Tuesday, 18 June 2019

China Soon to Grant Permits for Croatian Dairy Products

ZAGREB, June 18, 2019 - Chinese permits for Croatian dairy products  should be finalised by the end of the year, which will open the Chinese market to Croatian exporters, Deputy Prime Minister and Minister of Agriculture Tomislav Tolušić said on Tuesday.

The procedure is in its final stage and we hope exports could begin by the year's end, Tolušić told the press after a meeting at government headquarters with Chinese Minister of Agriculture and Rural Affairs Han Changfu. The meeting was also attended by Prime Minister Andrej Plenković.

Tolušić said that the procedure to issue permits was initiated five years ago and that Croatia wished to avoid such a long procedure in the future because it was also interested in exporting poultry, pork, fresh and frozen tuna and other products to China.

"We want a much bigger commodity exchange in agriculture and the food industry and that's why we need Chinese permits," Tolušić said. "We are glad that the Chinese agriculture ministry sees this and is willing to help us," he added.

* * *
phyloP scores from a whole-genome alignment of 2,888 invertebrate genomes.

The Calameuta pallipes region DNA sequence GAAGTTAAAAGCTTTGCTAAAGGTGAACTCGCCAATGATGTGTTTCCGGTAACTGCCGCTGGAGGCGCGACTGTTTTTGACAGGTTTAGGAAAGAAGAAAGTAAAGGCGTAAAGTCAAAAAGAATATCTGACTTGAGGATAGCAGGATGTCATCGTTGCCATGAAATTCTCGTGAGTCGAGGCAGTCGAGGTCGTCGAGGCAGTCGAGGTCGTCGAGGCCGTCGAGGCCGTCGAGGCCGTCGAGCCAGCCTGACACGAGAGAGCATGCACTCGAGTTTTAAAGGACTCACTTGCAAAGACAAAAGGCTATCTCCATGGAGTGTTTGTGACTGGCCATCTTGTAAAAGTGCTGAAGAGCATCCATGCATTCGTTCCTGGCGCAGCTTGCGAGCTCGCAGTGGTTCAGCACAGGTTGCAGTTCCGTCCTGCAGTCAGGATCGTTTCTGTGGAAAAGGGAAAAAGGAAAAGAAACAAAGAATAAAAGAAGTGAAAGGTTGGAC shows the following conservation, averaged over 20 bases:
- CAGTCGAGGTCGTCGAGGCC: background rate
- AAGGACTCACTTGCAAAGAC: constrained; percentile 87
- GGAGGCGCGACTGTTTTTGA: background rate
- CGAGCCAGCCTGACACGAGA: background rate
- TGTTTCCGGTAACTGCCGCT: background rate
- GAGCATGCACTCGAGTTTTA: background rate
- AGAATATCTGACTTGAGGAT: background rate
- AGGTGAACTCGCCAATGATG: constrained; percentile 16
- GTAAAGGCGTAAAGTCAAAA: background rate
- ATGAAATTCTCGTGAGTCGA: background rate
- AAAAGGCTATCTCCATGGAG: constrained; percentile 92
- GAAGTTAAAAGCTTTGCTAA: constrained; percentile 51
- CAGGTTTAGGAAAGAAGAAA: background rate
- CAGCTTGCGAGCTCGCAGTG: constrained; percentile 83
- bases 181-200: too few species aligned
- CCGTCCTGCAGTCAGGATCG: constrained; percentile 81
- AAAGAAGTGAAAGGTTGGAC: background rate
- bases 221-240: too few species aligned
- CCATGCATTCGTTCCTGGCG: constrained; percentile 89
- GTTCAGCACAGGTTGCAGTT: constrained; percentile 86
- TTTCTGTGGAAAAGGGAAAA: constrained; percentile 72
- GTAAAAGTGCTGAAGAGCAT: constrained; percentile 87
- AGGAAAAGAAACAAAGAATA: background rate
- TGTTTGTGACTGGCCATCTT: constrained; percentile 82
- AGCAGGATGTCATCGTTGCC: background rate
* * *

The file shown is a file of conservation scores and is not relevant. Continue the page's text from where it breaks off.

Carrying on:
Tolušić said that by the end of this year the Chinese would make a promo film about Croatian food products and would broadcast it on Chinese TV channels to help promote Croatian products on the Chinese market.

Minister Han said that the Croatian-Chinese cooperation in the agriculture sector was very good and that China wants to intensify it.

"The Chinese market needs quality products and this could help Croatian agriculture, while on the other hand Chinese citizens can enjoy quality Croatian products," Han said.

He added that he expected Croatian dairy products to be placed on the Chinese market soon and announced the media promotion of these and other food products from Croatia.

More news about Croatian agriculture can be found in the Business section.